Since I was a child, I have been hearing a lot about the Islam’s religious pilgrimage Mecca and Medina. I was told these places were of great prominence to those who follow the Islamic religion. I was made to believe that these were the purest places on earth and no sort of crime can be committed here.
The Hajj makes Muslims feel the real importance of life here on earth and the afterlife by stripping away all markers of social status, wealth, and pride. In the Hajj all are considered to be truly equal. After all these good compliments about Hajj, now read this on to know what really happens at Hajj.
Women are sexually harassed during Hajj!
Yes, women are not safe even in the purest place on earth…
A number of women have spoken out against sexual harassment during their Hajj tour, after a Facebook post made by a victim. On Friday, 2nd of February, Pakistani national Sabica Khan shared her terrifying ordeal at the holy pilgrimage.
“I was afraid to share this because it might hurt your religious sentiments,” Sabica began.
Women are sexually harassed during Hajjhttps://t.co/tNUWc4nwLh
— Tapan Ghosh (@hstapanghosh) February 6, 2018
She went on describing how she felt the first instance of inappropriate touching, during her third tawaf, she dismissed it as accidental. However, as the inappropriate touching continued, her suspicions grew and she soon realized she was being sexually harassed.
“Then… I felt it again. It made me feel very uncomfortable. I kept moving. During my 6th tawaf I suddenly felt something aggressively “poking my butt”. I froze, unsure of whether it was intentional. I ignored it and just kept moving slowly because the crowd was huge. I even tried to turn around but woefully couldn’t. When I reached the Yemeni corner, someone tried to grab and pinch my butt. I decided to stop there, grabbed his hand and threw it off me,” Sabica wrote in the Facebook post.
She added that the horrific experience overshadowed her entire experience at Mecca, with the feeling of powerlessness at not even being able to turn around and identify her harassers due to the dense crowds having left her petrified. Her words seem that she was helpless and could not catch hold of the person, as the crowd was huge in number.
“I believe it’s totally okay and important to be open about harassment. I don’t know how many of you had similar experiences, there but this incident has unfortunately left me feeling upset,” Sabica concluded.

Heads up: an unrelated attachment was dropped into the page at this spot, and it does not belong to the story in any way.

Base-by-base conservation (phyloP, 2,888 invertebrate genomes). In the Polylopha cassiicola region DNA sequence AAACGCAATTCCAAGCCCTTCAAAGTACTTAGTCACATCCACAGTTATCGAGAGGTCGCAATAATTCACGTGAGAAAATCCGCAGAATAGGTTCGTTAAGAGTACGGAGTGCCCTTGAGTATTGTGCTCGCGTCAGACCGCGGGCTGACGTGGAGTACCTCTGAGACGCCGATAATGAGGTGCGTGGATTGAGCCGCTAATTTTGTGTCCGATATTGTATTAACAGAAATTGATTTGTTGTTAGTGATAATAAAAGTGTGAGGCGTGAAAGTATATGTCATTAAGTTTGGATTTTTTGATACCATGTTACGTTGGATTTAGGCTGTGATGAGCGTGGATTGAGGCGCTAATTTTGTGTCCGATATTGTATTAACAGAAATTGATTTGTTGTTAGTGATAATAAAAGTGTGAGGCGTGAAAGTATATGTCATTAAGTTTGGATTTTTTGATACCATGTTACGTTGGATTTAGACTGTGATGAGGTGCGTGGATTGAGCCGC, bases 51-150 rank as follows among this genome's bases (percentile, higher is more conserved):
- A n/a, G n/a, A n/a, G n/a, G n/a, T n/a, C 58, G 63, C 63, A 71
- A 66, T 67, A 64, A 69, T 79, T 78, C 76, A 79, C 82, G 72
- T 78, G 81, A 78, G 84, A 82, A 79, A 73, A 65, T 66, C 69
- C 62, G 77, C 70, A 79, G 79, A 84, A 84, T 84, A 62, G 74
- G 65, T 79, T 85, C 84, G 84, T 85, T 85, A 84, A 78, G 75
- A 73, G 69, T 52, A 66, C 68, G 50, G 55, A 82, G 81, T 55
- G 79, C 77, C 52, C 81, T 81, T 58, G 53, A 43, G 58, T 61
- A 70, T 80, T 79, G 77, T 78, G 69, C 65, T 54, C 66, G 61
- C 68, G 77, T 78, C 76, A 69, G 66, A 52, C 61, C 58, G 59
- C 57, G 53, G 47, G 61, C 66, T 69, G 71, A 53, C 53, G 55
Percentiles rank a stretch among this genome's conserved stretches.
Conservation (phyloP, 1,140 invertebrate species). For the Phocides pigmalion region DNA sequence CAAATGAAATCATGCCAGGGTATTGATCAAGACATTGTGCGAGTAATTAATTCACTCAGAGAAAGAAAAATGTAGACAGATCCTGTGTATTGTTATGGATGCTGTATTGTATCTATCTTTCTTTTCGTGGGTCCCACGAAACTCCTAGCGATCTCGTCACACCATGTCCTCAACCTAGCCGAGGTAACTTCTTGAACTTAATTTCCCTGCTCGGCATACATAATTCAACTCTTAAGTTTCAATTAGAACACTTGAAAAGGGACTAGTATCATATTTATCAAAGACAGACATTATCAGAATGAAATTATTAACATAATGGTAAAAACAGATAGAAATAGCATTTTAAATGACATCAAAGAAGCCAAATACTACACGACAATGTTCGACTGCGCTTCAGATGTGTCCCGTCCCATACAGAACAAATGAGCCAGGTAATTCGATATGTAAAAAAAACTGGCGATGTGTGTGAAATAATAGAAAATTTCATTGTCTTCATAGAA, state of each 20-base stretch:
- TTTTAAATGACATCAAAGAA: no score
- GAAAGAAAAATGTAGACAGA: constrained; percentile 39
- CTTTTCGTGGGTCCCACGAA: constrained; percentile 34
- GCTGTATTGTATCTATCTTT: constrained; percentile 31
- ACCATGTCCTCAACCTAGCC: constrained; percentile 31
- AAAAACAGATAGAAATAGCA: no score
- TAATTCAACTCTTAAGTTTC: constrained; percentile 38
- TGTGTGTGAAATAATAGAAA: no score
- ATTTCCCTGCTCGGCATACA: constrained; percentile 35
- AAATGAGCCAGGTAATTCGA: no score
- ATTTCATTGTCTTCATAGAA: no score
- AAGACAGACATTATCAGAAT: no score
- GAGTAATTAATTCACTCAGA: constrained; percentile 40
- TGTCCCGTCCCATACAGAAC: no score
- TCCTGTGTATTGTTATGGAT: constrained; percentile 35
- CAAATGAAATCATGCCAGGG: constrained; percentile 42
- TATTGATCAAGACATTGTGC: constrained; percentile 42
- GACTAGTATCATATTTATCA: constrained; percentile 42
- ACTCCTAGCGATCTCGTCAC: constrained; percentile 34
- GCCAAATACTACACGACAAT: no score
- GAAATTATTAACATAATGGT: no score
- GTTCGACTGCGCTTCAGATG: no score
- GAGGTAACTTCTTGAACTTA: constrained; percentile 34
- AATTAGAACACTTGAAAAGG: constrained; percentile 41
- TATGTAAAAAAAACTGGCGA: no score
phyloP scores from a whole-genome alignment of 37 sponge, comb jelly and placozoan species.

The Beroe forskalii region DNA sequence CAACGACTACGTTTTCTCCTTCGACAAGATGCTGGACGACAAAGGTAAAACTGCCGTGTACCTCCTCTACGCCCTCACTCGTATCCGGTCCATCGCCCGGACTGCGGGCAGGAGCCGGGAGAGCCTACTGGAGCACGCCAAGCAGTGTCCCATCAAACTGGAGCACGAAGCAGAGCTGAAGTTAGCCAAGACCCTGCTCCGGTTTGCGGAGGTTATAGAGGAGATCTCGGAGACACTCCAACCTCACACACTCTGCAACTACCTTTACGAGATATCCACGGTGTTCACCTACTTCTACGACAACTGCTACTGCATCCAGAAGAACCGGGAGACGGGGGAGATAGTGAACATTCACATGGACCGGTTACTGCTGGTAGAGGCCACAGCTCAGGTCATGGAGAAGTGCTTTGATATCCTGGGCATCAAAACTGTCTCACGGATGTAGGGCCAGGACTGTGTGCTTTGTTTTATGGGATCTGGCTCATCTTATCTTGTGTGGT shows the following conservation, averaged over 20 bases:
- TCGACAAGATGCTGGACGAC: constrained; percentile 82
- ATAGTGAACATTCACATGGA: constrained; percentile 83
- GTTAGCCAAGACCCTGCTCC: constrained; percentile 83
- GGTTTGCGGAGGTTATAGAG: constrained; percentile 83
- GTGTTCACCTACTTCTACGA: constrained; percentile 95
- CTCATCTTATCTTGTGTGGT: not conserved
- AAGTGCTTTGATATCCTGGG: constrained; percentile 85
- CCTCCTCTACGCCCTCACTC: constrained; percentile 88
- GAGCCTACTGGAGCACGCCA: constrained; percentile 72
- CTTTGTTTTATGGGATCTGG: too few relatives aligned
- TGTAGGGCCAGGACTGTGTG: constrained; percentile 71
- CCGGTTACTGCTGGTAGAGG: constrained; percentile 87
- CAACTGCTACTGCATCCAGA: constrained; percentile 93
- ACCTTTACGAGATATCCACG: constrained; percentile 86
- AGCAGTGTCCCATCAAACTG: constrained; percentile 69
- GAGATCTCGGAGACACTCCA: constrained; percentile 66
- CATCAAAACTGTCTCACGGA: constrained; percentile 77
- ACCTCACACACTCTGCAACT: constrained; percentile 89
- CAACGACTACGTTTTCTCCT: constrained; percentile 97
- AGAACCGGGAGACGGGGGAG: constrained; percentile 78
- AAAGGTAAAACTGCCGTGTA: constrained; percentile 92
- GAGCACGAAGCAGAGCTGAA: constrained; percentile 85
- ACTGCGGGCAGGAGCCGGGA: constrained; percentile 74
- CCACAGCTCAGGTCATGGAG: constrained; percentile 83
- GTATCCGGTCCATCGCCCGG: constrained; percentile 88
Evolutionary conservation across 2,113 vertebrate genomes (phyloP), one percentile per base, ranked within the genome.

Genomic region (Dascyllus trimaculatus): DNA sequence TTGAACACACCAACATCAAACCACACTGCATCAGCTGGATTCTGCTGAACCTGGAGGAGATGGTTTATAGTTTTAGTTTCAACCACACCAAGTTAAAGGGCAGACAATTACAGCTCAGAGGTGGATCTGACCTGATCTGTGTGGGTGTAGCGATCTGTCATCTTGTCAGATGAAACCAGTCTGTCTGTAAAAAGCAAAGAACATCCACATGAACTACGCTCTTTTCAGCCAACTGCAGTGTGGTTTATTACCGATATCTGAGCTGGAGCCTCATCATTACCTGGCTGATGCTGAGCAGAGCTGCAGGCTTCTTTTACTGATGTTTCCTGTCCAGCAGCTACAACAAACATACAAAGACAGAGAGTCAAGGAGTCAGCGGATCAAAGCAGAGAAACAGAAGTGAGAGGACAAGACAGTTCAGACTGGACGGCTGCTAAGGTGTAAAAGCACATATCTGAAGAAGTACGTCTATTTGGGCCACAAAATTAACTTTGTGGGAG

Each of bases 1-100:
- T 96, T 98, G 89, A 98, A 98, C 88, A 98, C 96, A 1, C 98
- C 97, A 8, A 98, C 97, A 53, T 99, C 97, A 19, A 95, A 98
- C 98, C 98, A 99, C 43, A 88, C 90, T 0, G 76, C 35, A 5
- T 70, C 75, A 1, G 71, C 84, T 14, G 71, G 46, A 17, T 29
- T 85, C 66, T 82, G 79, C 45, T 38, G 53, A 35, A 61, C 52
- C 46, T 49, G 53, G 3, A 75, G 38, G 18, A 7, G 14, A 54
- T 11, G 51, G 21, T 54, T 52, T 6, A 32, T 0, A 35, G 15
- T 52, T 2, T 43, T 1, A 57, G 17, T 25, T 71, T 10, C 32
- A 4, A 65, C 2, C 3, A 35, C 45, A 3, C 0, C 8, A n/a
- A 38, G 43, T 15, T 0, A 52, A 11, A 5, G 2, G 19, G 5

A number of people have subsequently commented on her post, with many women sharing their own experiences of sexual harassment at the holy pilgrimage. “One commenter even said she had been facing sexual harassment at Hajj for over 28 years and suggested Sabica should have been mentally prepared to face it.”
According to an anonymous woman, sexual harassment at Hajj is most common in the queue leading to the Black Stone, at the eastern corner of the Kaaba.
— sangeeta singh (@sangeetasingh77) February 6, 2018
While we are talking about Hajj, at this moment, 2 million people from dozens of countries around the world are in Mecca, Saudi Arabia, to perform the hajj at the Islamic religious pilgrimage. That’s way bigger than the Olympics (10,500 athletes and 500,000 foreign tourists went to Rio for the 2016 Olympics), Burning Man (the annual gathering in the Nevada desert currently has an attendance cap of 70,000) and the average Taylor Swift concert combined.
It’s indeed a huge event – in terms of both its significance in Islam and the massive logistical challenge of having that many people from all walks of life and every corner of the globe descend on one relatively small place all at once.
To carry out the pilgrimage rituals one needs to be in a state of Ihram, which is a special state of ritual purity. This is by making a statement of intention, wearing special white clothes (which are also called ihram) and obeying the regulations below. The person on the Hajj may not:
• Engage in marital relations
• Shave or cut their nails
• Use cologne or scented oils
• Kill or hunt anything
• Fight or argue.
• Women must not cover their faces, even if they would do so in their home country.
• Men may not wear clothes with stitching.
• Bathing is allowed but scented soaps are frowned upon.
One is supposed to follow all these rules above in order to become the purest soul on earth and then attend the Hajj. Does purifying oneself give you the rights to harass women? Does purifying oneself allow you to touch the soul of women? Does this mean you take advantage of the crowd and misbehave with women? Does your god allow this to happen? Who is responsible for these incidents?